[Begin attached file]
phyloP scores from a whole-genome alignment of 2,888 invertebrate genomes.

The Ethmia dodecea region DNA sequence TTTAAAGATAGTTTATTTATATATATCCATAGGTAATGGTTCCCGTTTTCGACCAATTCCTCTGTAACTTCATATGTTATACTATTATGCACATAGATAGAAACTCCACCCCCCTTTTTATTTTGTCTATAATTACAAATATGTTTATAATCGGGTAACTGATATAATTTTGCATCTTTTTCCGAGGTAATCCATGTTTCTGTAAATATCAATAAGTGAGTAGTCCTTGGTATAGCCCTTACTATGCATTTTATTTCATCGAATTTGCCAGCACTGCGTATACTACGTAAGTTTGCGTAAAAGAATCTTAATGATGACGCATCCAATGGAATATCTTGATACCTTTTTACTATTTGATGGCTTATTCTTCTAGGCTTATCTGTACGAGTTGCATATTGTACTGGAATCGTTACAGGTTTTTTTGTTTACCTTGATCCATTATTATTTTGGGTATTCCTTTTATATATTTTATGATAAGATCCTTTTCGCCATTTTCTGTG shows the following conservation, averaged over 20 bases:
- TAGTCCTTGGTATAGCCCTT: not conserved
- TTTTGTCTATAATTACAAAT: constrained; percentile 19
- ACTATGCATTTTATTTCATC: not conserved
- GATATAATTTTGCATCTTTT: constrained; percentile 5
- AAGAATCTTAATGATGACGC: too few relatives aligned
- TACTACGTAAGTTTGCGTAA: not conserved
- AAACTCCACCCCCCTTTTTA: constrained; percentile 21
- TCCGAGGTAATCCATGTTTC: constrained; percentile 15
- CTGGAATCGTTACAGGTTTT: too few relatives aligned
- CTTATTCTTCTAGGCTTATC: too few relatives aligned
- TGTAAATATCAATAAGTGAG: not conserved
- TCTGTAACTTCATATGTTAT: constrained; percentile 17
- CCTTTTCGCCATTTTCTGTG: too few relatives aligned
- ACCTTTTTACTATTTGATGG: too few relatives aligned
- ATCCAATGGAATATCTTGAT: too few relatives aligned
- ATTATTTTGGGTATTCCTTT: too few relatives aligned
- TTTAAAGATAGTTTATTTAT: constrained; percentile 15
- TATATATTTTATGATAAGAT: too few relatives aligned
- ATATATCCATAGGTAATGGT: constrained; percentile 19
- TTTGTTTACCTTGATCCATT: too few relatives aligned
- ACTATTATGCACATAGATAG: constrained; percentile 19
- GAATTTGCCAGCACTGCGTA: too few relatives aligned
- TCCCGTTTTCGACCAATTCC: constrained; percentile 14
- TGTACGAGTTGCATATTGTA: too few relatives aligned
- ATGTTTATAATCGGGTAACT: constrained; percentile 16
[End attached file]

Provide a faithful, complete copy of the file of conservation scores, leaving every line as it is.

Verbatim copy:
phyloP scores from a whole-genome alignment of 2,888 invertebrate genomes.

The Ethmia dodecea region DNA sequence TTTAAAGATAGTTTATTTATATATATCCATAGGTAATGGTTCCCGTTTTCGACCAATTCCTCTGTAACTTCATATGTTATACTATTATGCACATAGATAGAAACTCCACCCCCCTTTTTATTTTGTCTATAATTACAAATATGTTTATAATCGGGTAACTGATATAATTTTGCATCTTTTTCCGAGGTAATCCATGTTTCTGTAAATATCAATAAGTGAGTAGTCCTTGGTATAGCCCTTACTATGCATTTTATTTCATCGAATTTGCCAGCACTGCGTATACTACGTAAGTTTGCGTAAAAGAATCTTAATGATGACGCATCCAATGGAATATCTTGATACCTTTTTACTATTTGATGGCTTATTCTTCTAGGCTTATCTGTACGAGTTGCATATTGTACTGGAATCGTTACAGGTTTTTTTGTTTACCTTGATCCATTATTATTTTGGGTATTCCTTTTATATATTTTATGATAAGATCCTTTTCGCCATTTTCTGTG shows the following conservation, averaged over 20 bases:
- TAGTCCTTGGTATAGCCCTT: not conserved
- TTTTGTCTATAATTACAAAT: constrained; percentile 19
- ACTATGCATTTTATTTCATC: not conserved
- GATATAATTTTGCATCTTTT: constrained; percentile 5
- AAGAATCTTAATGATGACGC: too few relatives aligned
- TACTACGTAAGTTTGCGTAA: not conserved
- AAACTCCACCCCCCTTTTTA: constrained; percentile 21
- TCCGAGGTAATCCATGTTTC: constrained; percentile 15
- CTGGAATCGTTACAGGTTTT: too few relatives aligned
- CTTATTCTTCTAGGCTTATC: too few relatives aligned
- TGTAAATATCAATAAGTGAG: not conserved
- TCTGTAACTTCATATGTTAT: constrained; percentile 17
- CCTTTTCGCCATTTTCTGTG: too few relatives aligned
- ACCTTTTTACTATTTGATGG: too few relatives aligned
- ATCCAATGGAATATCTTGAT: too few relatives aligned
- ATTATTTTGGGTATTCCTTT: too few relatives aligned
- TTTAAAGATAGTTTATTTAT: constrained; percentile 15
- TATATATTTTATGATAAGAT: too few relatives aligned
- ATATATCCATAGGTAATGGT: constrained; percentile 19
- TTTGTTTACCTTGATCCATT: too few relatives aligned
- ACTATTATGCACATAGATAG: constrained; percentile 19
- GAATTTGCCAGCACTGCGTA: too few relatives aligned
- TCCCGTTTTCGACCAATTCC: constrained; percentile 14
- TGTACGAGTTGCATATTGTA: too few relatives aligned
- ATGTTTATAATCGGGTAACT: constrained; percentile 16